Gustave Flaubert (1821-1880) was a French writer who became known as one of the West’s best novelists during the 19th century. Known today for meticulously writing down to the finest detail in his search for “le mot juste,” or “the right word,” Flaubert was a perfectionist about his writing and would spend countless hours refining his work down to the word, writing some of the most pure romantic, realist, and stylistic literature in history.
Flaubert’s first attempt at writing was laughed at by his friends. When he completed The Temptation of Saint Anthony in 1849, he read the novel to a few friends who promptly told him to toss his work in the fire. Undeterred, Flaubert spent the next year writing Madame Bovary, his crowning achievement. The story focuses on a doctor's wife, Emma Bovary, who has adulterous affairs and lives beyond her means in order to escape the banalities and emptiness of provincial life. The plot is simplistic, and some even describe it as archetypal, but the details and patterns woven into the work are what make the novel timeless.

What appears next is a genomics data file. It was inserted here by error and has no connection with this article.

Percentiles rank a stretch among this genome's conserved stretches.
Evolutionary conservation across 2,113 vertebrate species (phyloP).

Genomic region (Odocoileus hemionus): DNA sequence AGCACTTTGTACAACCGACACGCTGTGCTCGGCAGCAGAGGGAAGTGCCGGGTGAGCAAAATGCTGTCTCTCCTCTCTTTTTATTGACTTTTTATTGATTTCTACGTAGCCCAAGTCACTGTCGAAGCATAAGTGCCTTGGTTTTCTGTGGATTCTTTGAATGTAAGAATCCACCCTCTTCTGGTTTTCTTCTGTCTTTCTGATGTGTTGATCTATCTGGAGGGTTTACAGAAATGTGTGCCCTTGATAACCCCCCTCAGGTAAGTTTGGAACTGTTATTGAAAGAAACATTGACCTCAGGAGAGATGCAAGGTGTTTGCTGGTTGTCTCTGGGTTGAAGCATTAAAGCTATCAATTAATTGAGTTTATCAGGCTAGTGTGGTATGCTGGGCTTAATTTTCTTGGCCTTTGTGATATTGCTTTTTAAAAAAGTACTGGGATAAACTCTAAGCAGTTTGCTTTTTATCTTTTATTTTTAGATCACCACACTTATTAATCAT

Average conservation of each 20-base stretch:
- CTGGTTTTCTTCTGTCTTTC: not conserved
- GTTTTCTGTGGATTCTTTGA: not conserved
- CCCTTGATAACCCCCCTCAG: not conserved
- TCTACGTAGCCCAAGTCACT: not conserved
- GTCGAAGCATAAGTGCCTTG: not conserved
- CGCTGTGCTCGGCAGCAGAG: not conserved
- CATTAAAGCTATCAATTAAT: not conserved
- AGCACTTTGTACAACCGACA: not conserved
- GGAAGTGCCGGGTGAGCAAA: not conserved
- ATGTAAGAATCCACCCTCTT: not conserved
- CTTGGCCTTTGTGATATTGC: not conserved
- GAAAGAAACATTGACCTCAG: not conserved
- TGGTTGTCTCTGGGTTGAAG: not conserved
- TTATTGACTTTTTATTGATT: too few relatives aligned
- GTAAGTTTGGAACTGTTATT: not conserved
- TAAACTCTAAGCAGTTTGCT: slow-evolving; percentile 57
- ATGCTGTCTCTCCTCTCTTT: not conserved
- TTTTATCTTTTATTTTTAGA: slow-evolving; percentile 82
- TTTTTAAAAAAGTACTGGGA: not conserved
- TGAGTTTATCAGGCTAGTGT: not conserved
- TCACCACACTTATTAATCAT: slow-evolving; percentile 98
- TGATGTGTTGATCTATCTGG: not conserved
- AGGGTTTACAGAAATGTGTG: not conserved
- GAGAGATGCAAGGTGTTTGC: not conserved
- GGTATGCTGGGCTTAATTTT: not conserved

Madame Bovary was serialized like many 19th century novels, and it was attacked for obscenity by public prosecutors when it was first serialized in La Revue de Paris between October 1, 1856 and December 15, 1856. The January 1857 trial only made the book more notorious. After the acquittal on February 7, 1857, Flaubert’s novel became a bestseller, and it has remained one of the standards of Realism.
This edition of Madame Bovary is specially formatted with a Table of Contents and images of scenes and characters.